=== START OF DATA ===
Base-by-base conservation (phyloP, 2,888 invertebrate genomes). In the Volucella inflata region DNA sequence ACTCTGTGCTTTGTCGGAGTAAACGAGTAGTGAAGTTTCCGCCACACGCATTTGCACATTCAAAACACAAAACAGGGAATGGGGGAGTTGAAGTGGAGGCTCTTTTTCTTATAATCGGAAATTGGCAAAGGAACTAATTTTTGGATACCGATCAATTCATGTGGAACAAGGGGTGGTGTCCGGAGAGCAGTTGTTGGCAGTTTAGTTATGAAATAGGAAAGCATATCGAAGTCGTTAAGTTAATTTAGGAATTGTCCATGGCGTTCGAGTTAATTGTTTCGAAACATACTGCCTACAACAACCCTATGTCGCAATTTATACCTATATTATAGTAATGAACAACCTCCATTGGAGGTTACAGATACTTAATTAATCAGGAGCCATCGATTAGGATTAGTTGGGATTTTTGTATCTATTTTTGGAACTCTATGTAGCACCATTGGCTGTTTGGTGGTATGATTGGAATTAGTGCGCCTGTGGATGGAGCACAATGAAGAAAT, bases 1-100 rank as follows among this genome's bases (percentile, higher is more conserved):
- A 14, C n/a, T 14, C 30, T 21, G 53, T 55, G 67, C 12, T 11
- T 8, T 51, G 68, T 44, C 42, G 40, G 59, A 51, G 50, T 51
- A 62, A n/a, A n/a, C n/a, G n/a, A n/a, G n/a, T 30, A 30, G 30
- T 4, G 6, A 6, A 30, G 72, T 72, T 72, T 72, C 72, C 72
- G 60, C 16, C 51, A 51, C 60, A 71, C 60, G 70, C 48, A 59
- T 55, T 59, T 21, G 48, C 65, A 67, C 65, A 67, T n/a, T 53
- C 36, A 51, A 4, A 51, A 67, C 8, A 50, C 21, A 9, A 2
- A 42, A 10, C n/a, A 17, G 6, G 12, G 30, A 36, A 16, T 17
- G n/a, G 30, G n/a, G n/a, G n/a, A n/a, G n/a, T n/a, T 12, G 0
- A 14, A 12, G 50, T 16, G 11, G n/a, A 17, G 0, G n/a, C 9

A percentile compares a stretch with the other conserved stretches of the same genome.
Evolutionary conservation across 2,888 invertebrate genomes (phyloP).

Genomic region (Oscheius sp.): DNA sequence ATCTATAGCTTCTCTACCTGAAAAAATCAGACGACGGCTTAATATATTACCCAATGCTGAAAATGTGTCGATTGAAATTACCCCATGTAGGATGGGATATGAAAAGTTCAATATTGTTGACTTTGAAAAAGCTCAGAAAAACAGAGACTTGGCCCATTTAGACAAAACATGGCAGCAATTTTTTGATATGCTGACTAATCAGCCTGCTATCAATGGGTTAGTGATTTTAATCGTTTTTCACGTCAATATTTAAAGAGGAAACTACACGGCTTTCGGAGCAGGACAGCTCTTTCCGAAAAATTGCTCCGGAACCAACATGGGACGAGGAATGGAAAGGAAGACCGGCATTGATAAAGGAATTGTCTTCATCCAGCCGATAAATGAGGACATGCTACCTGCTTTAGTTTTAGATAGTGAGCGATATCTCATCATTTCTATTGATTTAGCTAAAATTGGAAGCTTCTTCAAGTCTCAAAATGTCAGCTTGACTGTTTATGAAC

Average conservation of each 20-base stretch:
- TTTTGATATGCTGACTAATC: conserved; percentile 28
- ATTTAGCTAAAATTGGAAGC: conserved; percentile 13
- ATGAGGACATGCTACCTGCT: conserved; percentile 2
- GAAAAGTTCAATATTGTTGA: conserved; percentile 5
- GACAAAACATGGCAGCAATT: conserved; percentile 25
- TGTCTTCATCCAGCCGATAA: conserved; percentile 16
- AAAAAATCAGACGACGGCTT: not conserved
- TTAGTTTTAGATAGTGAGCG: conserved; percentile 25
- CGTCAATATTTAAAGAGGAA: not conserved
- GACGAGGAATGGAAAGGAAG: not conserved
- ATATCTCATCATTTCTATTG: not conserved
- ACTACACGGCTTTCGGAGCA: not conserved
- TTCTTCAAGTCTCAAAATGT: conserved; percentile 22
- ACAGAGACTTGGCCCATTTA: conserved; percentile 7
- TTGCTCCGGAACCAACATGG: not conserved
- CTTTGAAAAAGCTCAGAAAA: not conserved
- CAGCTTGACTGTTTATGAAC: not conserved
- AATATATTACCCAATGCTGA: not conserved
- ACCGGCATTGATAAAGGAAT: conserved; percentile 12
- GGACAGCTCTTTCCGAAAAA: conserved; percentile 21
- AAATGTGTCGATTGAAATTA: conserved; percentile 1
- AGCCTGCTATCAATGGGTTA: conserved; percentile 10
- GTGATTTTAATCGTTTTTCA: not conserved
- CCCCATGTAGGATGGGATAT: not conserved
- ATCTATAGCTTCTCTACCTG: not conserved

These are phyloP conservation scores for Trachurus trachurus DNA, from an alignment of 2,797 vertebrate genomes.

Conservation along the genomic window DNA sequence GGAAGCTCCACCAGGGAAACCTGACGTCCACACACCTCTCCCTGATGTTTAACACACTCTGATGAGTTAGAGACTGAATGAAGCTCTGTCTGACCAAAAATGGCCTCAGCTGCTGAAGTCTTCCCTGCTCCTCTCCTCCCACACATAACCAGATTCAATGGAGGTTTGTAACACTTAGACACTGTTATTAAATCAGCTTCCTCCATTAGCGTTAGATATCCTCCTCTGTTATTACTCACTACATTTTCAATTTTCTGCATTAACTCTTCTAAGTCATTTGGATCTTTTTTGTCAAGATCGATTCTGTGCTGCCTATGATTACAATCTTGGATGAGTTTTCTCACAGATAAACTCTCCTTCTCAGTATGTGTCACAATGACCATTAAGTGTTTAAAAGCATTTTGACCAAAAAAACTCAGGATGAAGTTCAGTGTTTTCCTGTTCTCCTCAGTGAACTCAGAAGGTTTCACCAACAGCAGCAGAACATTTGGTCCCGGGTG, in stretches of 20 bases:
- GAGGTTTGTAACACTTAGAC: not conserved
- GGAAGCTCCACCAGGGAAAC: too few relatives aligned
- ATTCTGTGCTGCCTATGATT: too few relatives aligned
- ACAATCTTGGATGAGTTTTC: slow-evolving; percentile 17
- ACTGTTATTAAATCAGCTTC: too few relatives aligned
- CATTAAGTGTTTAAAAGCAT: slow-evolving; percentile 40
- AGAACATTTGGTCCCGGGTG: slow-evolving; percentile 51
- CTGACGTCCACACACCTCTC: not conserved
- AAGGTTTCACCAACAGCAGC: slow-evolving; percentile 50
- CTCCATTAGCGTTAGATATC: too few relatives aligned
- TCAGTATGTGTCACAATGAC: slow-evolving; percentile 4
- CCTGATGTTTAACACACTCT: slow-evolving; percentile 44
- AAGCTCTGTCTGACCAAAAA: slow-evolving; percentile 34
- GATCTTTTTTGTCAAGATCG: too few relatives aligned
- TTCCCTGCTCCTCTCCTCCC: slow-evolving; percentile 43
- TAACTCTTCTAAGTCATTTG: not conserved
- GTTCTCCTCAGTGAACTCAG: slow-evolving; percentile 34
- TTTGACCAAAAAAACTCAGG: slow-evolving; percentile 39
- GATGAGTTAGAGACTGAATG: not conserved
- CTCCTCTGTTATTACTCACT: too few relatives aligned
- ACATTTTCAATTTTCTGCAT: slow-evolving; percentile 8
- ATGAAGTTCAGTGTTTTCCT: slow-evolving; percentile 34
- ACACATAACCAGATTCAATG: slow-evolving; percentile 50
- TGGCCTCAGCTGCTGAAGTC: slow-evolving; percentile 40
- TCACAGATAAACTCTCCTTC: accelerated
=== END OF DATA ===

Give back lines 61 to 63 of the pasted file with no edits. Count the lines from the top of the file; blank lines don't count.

- GATGAGTTAGAGACTGAATG: not conserved
- CTCCTCTGTTATTACTCACT: too few relatives aligned
- ACATTTTCAATTTTCTGCAT: slow-evolving; percentile 8